It’s a good thing we left early. We just missed a storm about a day or so behind us. We can feel some of the effects rocking and rolling on the edge of it out here, but it’s not nearly as bad as when we were transiting to Antarctica. This satellite image is a few days old and not quite to scale (we’re much smaller than the text and arrow) but I think it gets the point across.
A Closer Look at Glaciers
Over the course of our expedition, we’ve collected data in the regions of four different Antarctic glaciers: Dibble glacier, Totten glacier, Moscow University glacier/ice shelf and Frost glacier. Some of these glaciers are melting at a rapid rate, while others are not. East Antarctica contains enough ice to raise sea level 11 feet if it were to all melt. The data collected on this expedition, once processed, analyzed, and incorporated into climate models will help scientists understand why some of the areas are melting while others are not, and help explain other impacts happening to these glaciers.
A glacier is a huge piece of very dense ice that exists year round. It forms from the buildup of centuries of snow, compressed under tremendous weight into dense ice. Sometimes the ice can become so dense it refracts light differently, leading to a distinct blue coloration rather than a white color. Air bubbles trapped in the ice can be hundreds of thousands of years old and, and when extracted provide vital information about Earth’s past climate.
Despite, or rather because of their heavy weight, glaciers actually flow and move, grinding up rocks and shaping valleys as they slide along the ground. Glaciers move by basal sliding. The weight of the glacier creates high pressure and friction which can cause some of the ice to melt. This liquid water lubricates the bottom of glaciers, allowing glaciers to slide at their base. In Antarctica, using bathymetry we can see evidence of past glacier movement, like melt water channels and areas of sediment pushed by the glaciers, on the ocean bottom.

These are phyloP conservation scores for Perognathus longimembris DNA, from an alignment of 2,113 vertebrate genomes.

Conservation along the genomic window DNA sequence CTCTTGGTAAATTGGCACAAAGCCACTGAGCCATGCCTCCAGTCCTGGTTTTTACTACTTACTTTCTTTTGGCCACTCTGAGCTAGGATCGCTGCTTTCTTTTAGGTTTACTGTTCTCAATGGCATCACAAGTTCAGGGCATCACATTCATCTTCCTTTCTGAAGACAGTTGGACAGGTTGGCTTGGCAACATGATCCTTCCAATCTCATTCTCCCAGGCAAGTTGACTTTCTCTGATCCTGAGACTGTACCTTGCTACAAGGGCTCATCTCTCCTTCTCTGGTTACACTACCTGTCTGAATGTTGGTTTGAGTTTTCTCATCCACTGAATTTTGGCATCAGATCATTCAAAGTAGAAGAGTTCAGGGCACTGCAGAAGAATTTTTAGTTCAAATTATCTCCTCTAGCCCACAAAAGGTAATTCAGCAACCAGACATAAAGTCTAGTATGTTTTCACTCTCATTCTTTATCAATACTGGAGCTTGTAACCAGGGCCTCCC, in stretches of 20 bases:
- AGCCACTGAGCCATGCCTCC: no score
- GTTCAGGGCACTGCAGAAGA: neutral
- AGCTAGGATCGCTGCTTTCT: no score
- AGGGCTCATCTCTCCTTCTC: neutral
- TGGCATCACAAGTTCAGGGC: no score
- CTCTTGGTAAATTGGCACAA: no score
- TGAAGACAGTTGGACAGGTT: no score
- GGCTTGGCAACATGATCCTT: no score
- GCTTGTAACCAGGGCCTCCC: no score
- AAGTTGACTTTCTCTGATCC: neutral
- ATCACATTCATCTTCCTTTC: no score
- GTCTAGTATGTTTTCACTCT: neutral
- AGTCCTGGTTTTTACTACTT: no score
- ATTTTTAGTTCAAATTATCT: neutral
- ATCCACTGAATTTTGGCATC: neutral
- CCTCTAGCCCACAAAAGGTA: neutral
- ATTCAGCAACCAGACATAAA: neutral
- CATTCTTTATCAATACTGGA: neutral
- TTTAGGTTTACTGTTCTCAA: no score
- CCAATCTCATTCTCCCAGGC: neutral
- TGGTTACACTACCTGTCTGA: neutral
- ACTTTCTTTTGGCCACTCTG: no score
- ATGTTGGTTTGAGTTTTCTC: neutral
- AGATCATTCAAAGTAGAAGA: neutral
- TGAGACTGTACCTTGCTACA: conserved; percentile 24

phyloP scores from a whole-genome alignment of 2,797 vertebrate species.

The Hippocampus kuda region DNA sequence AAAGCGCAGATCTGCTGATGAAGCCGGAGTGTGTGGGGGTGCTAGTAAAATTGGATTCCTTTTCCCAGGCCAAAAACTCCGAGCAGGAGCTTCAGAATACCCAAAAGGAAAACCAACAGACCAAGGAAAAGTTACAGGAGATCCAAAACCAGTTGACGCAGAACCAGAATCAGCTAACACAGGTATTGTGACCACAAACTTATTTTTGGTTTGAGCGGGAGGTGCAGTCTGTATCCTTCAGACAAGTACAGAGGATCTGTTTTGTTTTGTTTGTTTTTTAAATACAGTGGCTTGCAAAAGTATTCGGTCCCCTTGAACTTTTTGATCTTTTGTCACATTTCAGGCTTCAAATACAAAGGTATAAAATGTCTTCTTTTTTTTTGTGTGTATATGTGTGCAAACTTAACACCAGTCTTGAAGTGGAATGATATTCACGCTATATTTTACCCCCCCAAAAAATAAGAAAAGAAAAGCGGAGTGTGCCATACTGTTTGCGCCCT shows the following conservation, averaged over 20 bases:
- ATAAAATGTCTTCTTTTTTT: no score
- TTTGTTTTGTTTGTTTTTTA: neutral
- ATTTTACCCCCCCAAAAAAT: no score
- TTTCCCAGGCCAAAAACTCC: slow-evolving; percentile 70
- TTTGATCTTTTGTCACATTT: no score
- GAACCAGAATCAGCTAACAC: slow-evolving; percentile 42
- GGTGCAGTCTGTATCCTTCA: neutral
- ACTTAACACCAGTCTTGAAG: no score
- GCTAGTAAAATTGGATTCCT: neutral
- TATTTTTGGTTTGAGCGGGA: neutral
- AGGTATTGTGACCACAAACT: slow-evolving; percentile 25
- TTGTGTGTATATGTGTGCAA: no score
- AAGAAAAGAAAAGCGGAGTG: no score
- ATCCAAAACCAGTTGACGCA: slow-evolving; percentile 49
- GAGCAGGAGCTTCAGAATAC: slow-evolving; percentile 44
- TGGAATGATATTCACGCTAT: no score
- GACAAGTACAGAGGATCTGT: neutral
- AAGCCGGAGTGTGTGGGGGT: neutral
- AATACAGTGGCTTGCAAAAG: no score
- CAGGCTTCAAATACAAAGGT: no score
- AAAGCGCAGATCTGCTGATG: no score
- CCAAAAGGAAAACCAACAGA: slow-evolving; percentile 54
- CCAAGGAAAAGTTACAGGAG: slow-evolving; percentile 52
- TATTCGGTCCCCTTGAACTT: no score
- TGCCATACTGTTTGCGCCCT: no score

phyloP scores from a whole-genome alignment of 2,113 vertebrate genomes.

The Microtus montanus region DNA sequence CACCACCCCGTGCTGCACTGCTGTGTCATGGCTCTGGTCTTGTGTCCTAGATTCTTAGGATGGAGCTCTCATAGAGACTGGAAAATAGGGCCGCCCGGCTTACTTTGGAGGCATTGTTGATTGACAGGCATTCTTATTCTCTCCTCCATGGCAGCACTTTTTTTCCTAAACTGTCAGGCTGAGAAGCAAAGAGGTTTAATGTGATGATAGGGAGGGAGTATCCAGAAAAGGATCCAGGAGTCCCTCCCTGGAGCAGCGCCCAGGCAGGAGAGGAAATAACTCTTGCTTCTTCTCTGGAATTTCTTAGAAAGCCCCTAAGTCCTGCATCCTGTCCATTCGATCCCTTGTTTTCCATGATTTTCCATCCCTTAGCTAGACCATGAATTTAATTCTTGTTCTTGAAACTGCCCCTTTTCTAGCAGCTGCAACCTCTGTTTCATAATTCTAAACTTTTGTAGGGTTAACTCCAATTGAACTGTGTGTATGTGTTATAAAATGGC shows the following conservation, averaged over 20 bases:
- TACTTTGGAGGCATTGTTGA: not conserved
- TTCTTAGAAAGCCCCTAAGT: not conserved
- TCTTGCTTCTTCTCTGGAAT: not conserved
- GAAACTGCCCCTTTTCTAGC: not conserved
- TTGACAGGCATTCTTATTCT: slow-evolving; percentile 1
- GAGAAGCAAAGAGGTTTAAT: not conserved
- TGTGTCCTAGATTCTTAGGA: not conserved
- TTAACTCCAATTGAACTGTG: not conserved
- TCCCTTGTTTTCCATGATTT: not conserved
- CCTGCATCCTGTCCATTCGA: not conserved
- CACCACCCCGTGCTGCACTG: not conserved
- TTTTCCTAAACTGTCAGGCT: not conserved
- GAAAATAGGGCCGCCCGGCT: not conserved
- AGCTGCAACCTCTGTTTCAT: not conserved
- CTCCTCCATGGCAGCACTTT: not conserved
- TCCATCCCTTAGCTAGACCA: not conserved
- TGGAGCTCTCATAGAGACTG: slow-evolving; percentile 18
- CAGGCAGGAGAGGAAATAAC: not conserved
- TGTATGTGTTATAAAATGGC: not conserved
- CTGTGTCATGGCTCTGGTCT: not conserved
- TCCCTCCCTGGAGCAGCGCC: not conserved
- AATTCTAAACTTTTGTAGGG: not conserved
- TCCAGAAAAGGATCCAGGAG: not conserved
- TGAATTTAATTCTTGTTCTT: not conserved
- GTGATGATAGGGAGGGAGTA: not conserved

As glaciers slide off the continent into the ocean they become known as ice shelves. Glaciers can also break or calve, forming icebergs. If an iceberg is over 10 knots across, they get their own formal name from the National Ice Center.
Try it at home
Make your own edible glacier (glacial ice cream sundae)
You’ll need: blue jell-o, vanilla ice cream, cool whip or whipped cream, crumbled oreo cookies, a clear cup and a spoon.
- Sprinkle some crumbled oreo cook on the bottom of your clear up. This is the rocks and dirt of the ground.
- Lay down a layer of blue jell-o. This is the dense ice formed from hundreds to thousands of years of condensed snow. It looks blue because it is so dense it refracts light differently than uncompressed white looking ice.
- Lay down a layer of ice cream. This is snow that’s fallen tens of years ago. It’s dense, but not quite as dense as the blue ice yet. It will eventually turn into that dense blue ice!
- Lay down a thin layer of cool whip/whip cream. This is light, fluffy, freshly fallen snow. It contains lots of air, keeping it light weight and giving it a white color. Eventually it will be compressed into thicker ice and eventually dense blue ice.
- Sprinkle some oreo cookie “rocks” in with the layer. Sometimes dirt and rocks get caught in the glacier and can get carried hundreds of miles away as the glacier moves.
- Now that you have a complete glacier, let it “slide” into your mouth!